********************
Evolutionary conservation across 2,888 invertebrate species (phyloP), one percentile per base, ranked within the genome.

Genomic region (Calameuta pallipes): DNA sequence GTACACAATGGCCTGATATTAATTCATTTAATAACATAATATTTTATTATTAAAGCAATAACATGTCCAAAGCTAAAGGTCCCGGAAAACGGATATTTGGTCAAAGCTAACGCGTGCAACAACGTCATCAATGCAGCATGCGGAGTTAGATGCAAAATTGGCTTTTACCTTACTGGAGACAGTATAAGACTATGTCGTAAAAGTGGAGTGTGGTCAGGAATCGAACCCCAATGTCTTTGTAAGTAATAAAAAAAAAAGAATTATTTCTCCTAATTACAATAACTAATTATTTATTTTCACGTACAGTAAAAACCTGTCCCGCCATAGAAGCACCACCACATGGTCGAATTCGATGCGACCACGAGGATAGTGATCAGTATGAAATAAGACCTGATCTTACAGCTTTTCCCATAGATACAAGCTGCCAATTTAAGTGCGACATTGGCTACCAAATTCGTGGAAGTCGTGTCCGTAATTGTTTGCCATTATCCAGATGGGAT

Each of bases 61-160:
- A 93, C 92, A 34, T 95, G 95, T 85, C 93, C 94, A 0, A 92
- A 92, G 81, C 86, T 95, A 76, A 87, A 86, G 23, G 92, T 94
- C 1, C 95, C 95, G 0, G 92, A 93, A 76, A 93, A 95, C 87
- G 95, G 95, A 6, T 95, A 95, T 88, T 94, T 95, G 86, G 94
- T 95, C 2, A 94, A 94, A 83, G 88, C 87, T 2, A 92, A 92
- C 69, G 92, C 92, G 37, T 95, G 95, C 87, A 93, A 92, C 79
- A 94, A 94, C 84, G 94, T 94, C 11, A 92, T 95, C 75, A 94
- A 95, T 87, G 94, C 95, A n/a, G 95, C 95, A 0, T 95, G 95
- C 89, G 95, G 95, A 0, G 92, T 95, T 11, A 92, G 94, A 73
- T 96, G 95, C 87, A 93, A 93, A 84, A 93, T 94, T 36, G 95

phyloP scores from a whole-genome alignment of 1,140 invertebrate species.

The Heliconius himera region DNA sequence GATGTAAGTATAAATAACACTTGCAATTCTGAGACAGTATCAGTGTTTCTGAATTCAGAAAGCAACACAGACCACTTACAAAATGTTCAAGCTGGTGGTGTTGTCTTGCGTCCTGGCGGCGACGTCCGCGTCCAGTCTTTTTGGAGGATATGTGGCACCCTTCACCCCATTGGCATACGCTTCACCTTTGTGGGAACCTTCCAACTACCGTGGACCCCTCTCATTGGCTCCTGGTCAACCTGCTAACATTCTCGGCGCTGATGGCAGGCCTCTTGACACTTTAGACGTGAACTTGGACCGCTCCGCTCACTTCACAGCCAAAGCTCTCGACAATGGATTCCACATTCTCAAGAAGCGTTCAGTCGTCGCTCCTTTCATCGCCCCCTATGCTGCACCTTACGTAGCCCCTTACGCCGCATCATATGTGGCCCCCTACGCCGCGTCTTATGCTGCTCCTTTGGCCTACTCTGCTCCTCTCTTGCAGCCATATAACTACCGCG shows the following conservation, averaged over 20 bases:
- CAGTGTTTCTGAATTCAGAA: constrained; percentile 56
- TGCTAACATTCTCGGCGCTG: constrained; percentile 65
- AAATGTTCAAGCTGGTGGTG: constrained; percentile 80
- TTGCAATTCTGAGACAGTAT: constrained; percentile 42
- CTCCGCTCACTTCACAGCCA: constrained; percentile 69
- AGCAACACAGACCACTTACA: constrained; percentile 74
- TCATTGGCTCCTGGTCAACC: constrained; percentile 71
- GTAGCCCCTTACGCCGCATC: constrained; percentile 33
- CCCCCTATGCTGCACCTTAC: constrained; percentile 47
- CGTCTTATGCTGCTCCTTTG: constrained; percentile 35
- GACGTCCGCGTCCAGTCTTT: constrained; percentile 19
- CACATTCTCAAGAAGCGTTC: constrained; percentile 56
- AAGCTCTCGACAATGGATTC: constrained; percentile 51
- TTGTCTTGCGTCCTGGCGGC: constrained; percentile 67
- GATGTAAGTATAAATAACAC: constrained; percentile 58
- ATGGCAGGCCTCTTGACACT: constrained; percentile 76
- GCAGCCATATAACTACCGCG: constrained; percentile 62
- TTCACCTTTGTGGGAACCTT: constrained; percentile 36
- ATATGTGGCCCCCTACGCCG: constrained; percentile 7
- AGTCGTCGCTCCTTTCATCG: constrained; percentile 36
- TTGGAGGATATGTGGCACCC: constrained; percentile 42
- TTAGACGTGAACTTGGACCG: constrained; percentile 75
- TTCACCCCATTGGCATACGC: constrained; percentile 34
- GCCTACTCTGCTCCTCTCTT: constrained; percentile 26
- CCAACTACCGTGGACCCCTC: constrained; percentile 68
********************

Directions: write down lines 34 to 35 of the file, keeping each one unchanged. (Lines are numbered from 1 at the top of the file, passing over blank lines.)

- ATATGTGGCCCCCTACGCCG: constrained; percentile 7
- AGTCGTCGCTCCTTTCATCG: constrained; percentile 36